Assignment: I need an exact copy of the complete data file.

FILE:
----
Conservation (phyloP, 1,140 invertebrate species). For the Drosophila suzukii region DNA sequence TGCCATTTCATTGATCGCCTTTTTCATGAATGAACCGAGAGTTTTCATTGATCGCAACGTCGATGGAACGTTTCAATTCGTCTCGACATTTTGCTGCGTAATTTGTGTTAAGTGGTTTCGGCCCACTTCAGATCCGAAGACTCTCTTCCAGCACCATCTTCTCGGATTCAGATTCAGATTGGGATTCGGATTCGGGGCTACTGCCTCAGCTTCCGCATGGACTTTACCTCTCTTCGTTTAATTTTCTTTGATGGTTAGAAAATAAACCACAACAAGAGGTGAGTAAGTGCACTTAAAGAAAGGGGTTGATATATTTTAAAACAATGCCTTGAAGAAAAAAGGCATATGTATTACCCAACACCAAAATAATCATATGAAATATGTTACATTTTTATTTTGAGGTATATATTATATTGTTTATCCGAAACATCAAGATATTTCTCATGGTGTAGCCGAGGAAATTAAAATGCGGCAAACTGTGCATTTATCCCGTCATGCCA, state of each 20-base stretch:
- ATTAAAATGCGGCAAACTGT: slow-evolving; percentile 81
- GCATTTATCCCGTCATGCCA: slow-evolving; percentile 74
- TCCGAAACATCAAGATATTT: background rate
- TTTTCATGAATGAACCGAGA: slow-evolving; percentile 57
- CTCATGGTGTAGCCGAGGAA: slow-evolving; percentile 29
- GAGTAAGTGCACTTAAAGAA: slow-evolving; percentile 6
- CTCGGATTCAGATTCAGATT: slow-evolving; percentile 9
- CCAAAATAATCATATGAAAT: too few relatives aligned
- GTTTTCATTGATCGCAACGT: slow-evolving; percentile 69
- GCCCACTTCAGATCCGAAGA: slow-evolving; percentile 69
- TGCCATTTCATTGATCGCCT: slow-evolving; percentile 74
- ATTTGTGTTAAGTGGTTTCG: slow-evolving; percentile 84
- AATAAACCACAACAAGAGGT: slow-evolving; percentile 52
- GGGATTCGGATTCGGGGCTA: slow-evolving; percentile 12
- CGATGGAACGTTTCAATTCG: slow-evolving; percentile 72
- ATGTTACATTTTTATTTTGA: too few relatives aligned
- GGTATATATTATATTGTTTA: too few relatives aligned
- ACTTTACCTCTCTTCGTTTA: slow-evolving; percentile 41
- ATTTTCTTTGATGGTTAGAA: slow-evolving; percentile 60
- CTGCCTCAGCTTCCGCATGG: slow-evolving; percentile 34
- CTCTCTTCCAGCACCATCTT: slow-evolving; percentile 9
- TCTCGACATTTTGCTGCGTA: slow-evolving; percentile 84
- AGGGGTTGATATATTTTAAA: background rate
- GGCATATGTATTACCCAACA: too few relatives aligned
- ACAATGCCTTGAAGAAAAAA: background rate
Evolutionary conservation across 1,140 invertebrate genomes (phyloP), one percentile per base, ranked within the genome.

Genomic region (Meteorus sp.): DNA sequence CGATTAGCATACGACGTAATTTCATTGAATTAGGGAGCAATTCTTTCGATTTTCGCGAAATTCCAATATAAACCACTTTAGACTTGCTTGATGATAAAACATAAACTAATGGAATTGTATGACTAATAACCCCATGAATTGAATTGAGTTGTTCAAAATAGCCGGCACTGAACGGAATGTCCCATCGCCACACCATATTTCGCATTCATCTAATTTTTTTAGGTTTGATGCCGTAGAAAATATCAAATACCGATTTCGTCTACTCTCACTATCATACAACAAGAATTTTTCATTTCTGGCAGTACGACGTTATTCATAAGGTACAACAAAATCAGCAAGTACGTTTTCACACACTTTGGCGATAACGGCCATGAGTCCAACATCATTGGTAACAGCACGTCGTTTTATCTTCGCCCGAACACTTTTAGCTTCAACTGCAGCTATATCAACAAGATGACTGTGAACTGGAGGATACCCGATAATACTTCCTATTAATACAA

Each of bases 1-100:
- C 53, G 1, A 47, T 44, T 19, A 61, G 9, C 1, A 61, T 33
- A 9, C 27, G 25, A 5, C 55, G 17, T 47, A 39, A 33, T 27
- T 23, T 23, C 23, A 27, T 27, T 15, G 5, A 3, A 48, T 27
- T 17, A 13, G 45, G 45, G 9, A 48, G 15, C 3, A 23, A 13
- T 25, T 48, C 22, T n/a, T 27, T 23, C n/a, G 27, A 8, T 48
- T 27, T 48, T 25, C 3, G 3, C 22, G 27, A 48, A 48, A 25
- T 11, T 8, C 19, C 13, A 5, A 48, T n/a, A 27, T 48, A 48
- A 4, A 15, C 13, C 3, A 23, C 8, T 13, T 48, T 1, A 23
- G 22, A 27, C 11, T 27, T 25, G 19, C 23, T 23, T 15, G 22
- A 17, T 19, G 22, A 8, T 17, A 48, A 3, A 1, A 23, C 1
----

Conservation (phyloP, 1,140 invertebrate species). For the Drosophila suzukii region DNA sequence TGCCATTTCATTGATCGCCTTTTTCATGAATGAACCGAGAGTTTTCATTGATCGCAACGTCGATGGAACGTTTCAATTCGTCTCGACATTTTGCTGCGTAATTTGTGTTAAGTGGTTTCGGCCCACTTCAGATCCGAAGACTCTCTTCCAGCACCATCTTCTCGGATTCAGATTCAGATTGGGATTCGGATTCGGGGCTACTGCCTCAGCTTCCGCATGGACTTTACCTCTCTTCGTTTAATTTTCTTTGATGGTTAGAAAATAAACCACAACAAGAGGTGAGTAAGTGCACTTAAAGAAAGGGGTTGATATATTTTAAAACAATGCCTTGAAGAAAAAAGGCATATGTATTACCCAACACCAAAATAATCATATGAAATATGTTACATTTTTATTTTGAGGTATATATTATATTGTTTATCCGAAACATCAAGATATTTCTCATGGTGTAGCCGAGGAAATTAAAATGCGGCAAACTGTGCATTTATCCCGTCATGCCA, state of each 20-base stretch:
- ATTAAAATGCGGCAAACTGT: slow-evolving; percentile 81
- GCATTTATCCCGTCATGCCA: slow-evolving; percentile 74
- TCCGAAACATCAAGATATTT: background rate
- TTTTCATGAATGAACCGAGA: slow-evolving; percentile 57
- CTCATGGTGTAGCCGAGGAA: slow-evolving; percentile 29
- GAGTAAGTGCACTTAAAGAA: slow-evolving; percentile 6
- CTCGGATTCAGATTCAGATT: slow-evolving; percentile 9
- CCAAAATAATCATATGAAAT: too few relatives aligned
- GTTTTCATTGATCGCAACGT: slow-evolving; percentile 69
- GCCCACTTCAGATCCGAAGA: slow-evolving; percentile 69
- TGCCATTTCATTGATCGCCT: slow-evolving; percentile 74
- ATTTGTGTTAAGTGGTTTCG: slow-evolving; percentile 84
- AATAAACCACAACAAGAGGT: slow-evolving; percentile 52
- GGGATTCGGATTCGGGGCTA: slow-evolving; percentile 12
- CGATGGAACGTTTCAATTCG: slow-evolving; percentile 72
- ATGTTACATTTTTATTTTGA: too few relatives aligned
- GGTATATATTATATTGTTTA: too few relatives aligned
- ACTTTACCTCTCTTCGTTTA: slow-evolving; percentile 41
- ATTTTCTTTGATGGTTAGAA: slow-evolving; percentile 60
- CTGCCTCAGCTTCCGCATGG: slow-evolving; percentile 34
- CTCTCTTCCAGCACCATCTT: slow-evolving; percentile 9
- TCTCGACATTTTGCTGCGTA: slow-evolving; percentile 84
- AGGGGTTGATATATTTTAAA: background rate
- GGCATATGTATTACCCAACA: too few relatives aligned
- ACAATGCCTTGAAGAAAAAA: background rate
Evolutionary conservation across 1,140 invertebrate genomes (phyloP), one percentile per base, ranked within the genome.

Genomic region (Meteorus sp.): DNA sequence CGATTAGCATACGACGTAATTTCATTGAATTAGGGAGCAATTCTTTCGATTTTCGCGAAATTCCAATATAAACCACTTTAGACTTGCTTGATGATAAAACATAAACTAATGGAATTGTATGACTAATAACCCCATGAATTGAATTGAGTTGTTCAAAATAGCCGGCACTGAACGGAATGTCCCATCGCCACACCATATTTCGCATTCATCTAATTTTTTTAGGTTTGATGCCGTAGAAAATATCAAATACCGATTTCGTCTACTCTCACTATCATACAACAAGAATTTTTCATTTCTGGCAGTACGACGTTATTCATAAGGTACAACAAAATCAGCAAGTACGTTTTCACACACTTTGGCGATAACGGCCATGAGTCCAACATCATTGGTAACAGCACGTCGTTTTATCTTCGCCCGAACACTTTTAGCTTCAACTGCAGCTATATCAACAAGATGACTGTGAACTGGAGGATACCCGATAATACTTCCTATTAATACAA

Each of bases 1-100:
- C 53, G 1, A 47, T 44, T 19, A 61, G 9, C 1, A 61, T 33
- A 9, C 27, G 25, A 5, C 55, G 17, T 47, A 39, A 33, T 27
- T 23, T 23, C 23, A 27, T 27, T 15, G 5, A 3, A 48, T 27
- T 17, A 13, G 45, G 45, G 9, A 48, G 15, C 3, A 23, A 13
- T 25, T 48, C 22, T n/a, T 27, T 23, C n/a, G 27, A 8, T 48
- T 27, T 48, T 25, C 3, G 3, C 22, G 27, A 48, A 48, A 25
- T 11, T 8, C 19, C 13, A 5, A 48, T n/a, A 27, T 48, A 48
- A 4, A 15, C 13, C 3, A 23, C 8, T 13, T 48, T 1, A 23
- G 22, A 27, C 11, T 27, T 25, G 19, C 23, T 23, T 15, G 22
- A 17, T 19, G 22, A 8, T 17, A 48, A 3, A 1, A 23, C 1